# A fast bit-vector algorithm for approximate string matching based on dynamic programming

## Abstract

The approximate string matching problem is to find all locations at which a query of length *m* matches a substring of a text of length *n* with *k*-or-fewer differences. Simple and practical bit-vector algorithms have been designed for this problem, most notably the one used in agrep. These algorithms compute a bit representation of the current state-set of the *k*-difference automaton for the query, and asymptotically run in *O*(*nmk/w*) time where *w* is the word size of the machine (e.g. 32 or 64 in practice). Here we present an algorithm of comparable simplicity that requires only *O*(*nm/w*) time by virtue of computing a bit representation of the *relocatable* dynamic programming matrix for the problem. Thus the algorithm's performance is independent of *k*, and it is found to be more efficient than the previous results for many choices of *k* and small *m*.

Moreover, because the algorithm is not dependent on *k*, it can be used to rapidly compute blocks of the dynamic programming matrix as in the 4-Russians algorithm of Wu, Manber, and Myers. This gives rise to an *O*(*kn/w*) expected-time algorithm for the case where *m* may be arbitrarily large. In practice this new algorithm, which computes a region of the d.p. matrix in 1 x *w* blocks using the basic algorithm as a subroutine, is significantly faster than our previous 4-Russians algorithm, which computes the same region in 1 x 5 blocks using table lookup. This performance improvement yields a code which is superior to all existing algorithms except for some filtration algorithms that are superior when *k/m* is sufficiently small.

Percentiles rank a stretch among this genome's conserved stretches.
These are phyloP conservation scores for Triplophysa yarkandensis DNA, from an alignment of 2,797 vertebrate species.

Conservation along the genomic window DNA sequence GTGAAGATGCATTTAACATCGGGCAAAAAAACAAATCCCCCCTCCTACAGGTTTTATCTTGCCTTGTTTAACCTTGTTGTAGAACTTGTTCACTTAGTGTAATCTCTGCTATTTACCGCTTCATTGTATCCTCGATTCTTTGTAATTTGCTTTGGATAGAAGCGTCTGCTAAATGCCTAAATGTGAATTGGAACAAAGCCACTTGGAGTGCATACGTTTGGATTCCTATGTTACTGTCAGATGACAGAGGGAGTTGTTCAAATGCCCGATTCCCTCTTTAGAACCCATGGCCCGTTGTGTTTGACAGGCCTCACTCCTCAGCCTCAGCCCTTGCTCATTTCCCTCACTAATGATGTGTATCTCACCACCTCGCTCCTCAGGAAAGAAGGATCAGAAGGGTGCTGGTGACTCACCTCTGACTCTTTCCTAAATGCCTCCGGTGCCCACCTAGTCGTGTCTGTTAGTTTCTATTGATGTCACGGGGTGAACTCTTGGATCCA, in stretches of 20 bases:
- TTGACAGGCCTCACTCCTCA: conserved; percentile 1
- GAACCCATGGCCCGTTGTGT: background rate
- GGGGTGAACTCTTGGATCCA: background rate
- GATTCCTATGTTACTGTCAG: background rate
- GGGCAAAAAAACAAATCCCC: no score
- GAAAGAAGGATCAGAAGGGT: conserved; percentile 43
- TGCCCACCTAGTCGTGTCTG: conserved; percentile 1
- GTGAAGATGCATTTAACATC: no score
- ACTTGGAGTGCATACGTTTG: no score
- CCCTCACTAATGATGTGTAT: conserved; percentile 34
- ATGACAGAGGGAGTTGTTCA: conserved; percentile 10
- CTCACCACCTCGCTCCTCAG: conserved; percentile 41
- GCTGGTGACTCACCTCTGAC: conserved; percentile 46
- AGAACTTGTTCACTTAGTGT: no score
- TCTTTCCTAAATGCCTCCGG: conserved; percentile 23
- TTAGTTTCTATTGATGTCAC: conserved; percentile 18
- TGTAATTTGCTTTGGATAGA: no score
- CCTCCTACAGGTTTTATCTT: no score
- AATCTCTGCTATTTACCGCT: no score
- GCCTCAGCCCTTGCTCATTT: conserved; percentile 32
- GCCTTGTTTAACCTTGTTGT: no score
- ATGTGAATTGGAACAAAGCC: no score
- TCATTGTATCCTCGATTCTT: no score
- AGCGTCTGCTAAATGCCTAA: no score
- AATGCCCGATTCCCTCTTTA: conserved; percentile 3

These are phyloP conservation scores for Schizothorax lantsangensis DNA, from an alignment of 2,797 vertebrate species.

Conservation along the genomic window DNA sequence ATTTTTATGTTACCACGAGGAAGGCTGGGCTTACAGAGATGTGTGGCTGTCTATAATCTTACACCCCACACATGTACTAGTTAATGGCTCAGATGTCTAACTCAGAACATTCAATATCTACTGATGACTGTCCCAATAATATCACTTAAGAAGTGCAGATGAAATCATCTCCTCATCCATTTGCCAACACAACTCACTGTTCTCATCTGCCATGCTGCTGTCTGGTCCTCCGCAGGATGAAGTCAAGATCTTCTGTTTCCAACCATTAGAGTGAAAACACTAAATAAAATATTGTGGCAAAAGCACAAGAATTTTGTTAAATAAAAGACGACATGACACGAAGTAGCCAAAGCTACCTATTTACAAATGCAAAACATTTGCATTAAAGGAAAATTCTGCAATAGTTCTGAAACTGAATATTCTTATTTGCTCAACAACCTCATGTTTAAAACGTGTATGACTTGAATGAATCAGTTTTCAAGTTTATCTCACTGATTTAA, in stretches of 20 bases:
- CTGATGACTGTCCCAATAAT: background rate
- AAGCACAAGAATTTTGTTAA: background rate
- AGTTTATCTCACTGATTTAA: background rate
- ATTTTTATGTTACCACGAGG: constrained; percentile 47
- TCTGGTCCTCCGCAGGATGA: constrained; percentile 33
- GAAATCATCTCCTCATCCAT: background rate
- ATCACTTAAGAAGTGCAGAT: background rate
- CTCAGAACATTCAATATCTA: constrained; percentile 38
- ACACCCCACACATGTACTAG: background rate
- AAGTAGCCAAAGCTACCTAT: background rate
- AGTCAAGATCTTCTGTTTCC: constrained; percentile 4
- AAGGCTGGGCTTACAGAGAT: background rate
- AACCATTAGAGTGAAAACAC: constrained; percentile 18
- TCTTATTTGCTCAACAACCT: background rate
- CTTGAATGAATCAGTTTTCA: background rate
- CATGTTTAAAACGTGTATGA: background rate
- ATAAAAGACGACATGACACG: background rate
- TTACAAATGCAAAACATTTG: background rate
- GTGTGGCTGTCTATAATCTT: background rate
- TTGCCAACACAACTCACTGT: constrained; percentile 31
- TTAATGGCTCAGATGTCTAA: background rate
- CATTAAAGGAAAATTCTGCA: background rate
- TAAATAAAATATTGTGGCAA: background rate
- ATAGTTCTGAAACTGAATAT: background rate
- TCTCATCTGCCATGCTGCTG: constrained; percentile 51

## Keywords

Basic Algorithm Table Lookup Edit Distance String Match Approximate String Match## Preview

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